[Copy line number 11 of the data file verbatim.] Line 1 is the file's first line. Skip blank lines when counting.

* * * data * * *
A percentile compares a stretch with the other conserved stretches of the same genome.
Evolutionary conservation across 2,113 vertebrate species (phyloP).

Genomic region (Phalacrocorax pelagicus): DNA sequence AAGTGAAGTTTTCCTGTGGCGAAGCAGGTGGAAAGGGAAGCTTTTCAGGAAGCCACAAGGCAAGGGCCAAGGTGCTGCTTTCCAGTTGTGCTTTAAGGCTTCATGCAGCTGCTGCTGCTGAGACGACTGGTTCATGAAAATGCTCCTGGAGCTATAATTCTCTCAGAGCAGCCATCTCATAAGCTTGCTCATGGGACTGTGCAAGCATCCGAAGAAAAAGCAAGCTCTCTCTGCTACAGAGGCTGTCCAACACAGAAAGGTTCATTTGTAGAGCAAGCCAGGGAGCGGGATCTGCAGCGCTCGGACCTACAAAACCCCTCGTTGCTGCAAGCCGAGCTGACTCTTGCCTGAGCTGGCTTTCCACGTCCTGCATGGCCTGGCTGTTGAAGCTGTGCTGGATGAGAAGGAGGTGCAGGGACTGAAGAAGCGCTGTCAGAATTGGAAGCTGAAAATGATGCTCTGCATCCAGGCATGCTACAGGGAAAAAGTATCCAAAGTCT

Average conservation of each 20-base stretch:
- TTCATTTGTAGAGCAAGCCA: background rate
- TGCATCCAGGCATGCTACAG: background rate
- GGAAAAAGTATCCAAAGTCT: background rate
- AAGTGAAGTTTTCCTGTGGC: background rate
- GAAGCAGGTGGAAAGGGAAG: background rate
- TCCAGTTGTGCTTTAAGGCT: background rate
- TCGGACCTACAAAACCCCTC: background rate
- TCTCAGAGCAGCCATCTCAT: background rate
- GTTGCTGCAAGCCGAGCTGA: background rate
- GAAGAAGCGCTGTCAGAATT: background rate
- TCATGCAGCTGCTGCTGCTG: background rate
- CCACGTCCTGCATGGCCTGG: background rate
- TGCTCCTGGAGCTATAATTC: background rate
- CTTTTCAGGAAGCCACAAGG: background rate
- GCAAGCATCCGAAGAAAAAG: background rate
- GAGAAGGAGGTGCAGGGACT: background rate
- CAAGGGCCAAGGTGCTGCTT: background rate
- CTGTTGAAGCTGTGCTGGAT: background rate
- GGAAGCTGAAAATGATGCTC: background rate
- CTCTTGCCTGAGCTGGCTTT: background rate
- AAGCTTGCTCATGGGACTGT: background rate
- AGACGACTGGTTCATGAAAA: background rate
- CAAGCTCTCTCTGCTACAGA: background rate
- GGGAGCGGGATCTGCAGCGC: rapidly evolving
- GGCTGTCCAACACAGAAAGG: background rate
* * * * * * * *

- TCGGACCTACAAAACCCCTC: background rate